Why would you start a startup in an economic downturn?

by Stephanie Simon2/21/2023

There will likely be a recession in 2023, and the major downsides to starting a startup are obvious: There is less money in the system so selling and fundraising are harder; investors have less money to invest and companies have less money to spend on products.

But these are also reasons it’s an especially good time to start a startup, especially with YC.

Cost-sensitive customers can be helpful in the early days of your company. If they pay you in this tough environment, it's a stronger signal. There’s a higher likelihood you’re building something they really want.

And though our new standard deal of $500,000 gives you some slack, you will likely have to develop very smart habits around spending because fundraising is harder. Learning how to stay alive is arguably the most important skill you can have as a founder.

I don’t think it’s a coincidence that two of the top YC companies, Airbnb and Stripe, were started in the depths of the last recession (2009).* They learned how important it is to build something people want and not assume investors will be there to save them early on.

None of this is new. It’s common knowledge, especially in the tech community, that many successful startups were created during recessions (just search “startups + recession” and you’ll find a bunch of articles), which may be one reason we’ve seen high numbers of applications from founders leaving their big tech company jobs, especially in the last couple of months.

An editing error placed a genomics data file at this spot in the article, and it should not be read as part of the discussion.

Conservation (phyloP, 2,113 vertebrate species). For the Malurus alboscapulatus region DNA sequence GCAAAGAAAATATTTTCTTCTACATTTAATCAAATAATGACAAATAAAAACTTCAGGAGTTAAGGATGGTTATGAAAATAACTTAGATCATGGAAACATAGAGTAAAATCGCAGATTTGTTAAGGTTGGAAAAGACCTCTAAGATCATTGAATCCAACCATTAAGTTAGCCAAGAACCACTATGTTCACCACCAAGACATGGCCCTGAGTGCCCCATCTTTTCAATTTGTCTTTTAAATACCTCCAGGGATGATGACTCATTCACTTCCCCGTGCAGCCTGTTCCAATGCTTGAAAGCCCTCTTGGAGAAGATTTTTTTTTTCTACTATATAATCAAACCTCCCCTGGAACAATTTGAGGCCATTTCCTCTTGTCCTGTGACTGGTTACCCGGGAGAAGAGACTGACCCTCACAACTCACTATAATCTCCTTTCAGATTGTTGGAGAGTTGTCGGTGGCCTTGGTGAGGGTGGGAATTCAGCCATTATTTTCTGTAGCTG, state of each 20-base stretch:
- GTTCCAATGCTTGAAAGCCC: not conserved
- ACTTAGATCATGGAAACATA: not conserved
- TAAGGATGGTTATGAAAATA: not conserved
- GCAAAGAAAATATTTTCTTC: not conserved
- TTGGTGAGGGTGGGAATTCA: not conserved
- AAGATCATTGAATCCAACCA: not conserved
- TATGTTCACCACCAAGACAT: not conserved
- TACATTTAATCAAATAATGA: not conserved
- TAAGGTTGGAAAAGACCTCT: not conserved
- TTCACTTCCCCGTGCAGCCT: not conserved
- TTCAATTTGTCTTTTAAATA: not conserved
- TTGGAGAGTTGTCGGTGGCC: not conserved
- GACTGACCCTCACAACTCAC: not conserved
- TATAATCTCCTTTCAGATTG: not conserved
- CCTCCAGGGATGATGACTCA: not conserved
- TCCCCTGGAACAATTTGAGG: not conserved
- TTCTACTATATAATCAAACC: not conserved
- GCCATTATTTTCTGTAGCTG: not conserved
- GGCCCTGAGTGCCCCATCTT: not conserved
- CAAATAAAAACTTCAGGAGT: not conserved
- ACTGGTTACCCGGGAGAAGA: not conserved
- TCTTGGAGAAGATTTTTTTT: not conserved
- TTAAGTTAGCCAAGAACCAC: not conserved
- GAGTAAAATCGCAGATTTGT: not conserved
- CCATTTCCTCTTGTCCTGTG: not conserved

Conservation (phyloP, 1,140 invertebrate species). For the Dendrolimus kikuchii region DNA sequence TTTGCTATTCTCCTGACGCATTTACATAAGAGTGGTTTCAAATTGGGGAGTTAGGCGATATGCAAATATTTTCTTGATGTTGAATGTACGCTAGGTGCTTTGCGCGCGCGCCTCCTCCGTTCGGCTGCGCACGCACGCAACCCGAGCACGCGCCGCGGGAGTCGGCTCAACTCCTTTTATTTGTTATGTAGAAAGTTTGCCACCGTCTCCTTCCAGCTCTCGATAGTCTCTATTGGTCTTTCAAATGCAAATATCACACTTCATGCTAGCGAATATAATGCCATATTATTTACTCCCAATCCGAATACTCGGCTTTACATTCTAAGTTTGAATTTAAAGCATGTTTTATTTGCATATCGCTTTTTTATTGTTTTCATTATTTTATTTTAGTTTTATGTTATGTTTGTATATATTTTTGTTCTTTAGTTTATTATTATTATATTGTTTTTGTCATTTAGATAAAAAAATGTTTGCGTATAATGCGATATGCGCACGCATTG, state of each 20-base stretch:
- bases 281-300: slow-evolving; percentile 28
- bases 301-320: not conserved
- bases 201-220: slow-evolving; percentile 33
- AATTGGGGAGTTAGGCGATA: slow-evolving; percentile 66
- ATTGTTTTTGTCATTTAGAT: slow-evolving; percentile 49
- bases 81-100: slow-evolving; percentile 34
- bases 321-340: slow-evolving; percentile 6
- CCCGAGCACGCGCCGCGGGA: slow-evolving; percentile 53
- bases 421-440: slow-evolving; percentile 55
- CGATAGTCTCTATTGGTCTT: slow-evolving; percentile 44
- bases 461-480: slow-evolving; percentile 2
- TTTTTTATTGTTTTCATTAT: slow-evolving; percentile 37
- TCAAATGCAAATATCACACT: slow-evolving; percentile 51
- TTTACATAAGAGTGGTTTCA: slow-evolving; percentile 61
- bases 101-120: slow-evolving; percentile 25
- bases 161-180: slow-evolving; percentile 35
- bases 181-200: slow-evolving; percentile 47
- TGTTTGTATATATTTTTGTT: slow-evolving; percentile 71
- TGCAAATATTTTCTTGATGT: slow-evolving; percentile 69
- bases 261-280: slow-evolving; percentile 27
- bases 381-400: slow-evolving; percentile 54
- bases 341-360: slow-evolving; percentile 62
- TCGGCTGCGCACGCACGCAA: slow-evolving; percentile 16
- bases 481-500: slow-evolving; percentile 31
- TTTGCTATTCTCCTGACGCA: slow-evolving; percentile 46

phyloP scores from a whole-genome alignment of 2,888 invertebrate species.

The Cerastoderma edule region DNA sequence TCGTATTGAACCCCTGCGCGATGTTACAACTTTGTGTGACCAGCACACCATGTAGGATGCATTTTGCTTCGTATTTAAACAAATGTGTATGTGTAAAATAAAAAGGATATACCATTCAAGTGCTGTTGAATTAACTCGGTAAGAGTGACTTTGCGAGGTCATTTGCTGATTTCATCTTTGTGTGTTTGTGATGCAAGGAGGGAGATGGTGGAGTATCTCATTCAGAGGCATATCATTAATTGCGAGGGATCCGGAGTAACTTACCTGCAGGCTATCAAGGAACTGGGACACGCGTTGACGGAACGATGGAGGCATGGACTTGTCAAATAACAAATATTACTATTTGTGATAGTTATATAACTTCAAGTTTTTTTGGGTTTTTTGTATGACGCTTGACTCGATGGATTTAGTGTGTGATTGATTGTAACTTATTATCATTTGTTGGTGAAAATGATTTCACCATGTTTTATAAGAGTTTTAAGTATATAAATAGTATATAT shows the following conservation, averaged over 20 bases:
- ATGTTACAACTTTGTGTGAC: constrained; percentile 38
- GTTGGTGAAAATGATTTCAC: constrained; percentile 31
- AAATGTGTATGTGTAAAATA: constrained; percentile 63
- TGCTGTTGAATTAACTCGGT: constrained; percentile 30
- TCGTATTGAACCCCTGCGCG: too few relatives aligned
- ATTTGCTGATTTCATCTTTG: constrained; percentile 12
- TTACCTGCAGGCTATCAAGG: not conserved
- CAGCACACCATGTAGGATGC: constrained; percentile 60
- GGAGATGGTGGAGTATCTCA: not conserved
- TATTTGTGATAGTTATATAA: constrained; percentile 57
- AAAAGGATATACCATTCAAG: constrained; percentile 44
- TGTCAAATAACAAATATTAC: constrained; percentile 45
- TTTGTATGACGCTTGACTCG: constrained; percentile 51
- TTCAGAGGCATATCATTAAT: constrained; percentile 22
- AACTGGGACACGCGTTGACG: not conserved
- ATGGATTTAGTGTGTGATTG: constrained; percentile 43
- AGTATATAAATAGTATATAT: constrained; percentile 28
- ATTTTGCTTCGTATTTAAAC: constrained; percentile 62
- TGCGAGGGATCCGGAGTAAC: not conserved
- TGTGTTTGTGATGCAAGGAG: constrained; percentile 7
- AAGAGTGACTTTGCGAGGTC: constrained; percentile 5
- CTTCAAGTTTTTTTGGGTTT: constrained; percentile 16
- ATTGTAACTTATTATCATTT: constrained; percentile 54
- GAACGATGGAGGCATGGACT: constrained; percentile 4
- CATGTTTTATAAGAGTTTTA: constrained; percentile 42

If running a startup is like commanding an army, then YC is elite basic training. You’ll learn how to navigate the challenges (or realize you’re not up for it) when your company is small and with the support of advisors and YC batchmates. You’ll build a solid foundation of learning how to build something people want and staying alive.

The YC training prepares you by default for succeeding through recessions. And it’s easier to internalize that training today when the macroenvironment supports it. The alternative is learning it on the battlefield when the stakes are way higher — when you’ve already raised money and have employees who depend on you.

As YC founder Paul Graham wrote, “Bad shit is coming. It always is in a startup.” If you’re interested in starting a startup, we’re entering a counterintuitively good time to do it. It won’t be easy, but if you get through the early days, you’ll be better prepared than most. And if the challenge excites you, you probably have the right personality for it.

*Their products were also tailored to a cost-sensitive environment. Stripe made it easier for brick-and-mortar businesses to cut costs by selling online and Airbnb created a new income stream for hosts and lower-priced accommodations for travelers.


  • Stephanie Simon

    Stephanie Simon is the Head of Admissions at Y Combinator. Prior to YC, she was a software engineer at Earnest and co-founded Murmur, a venture-backed local search startup.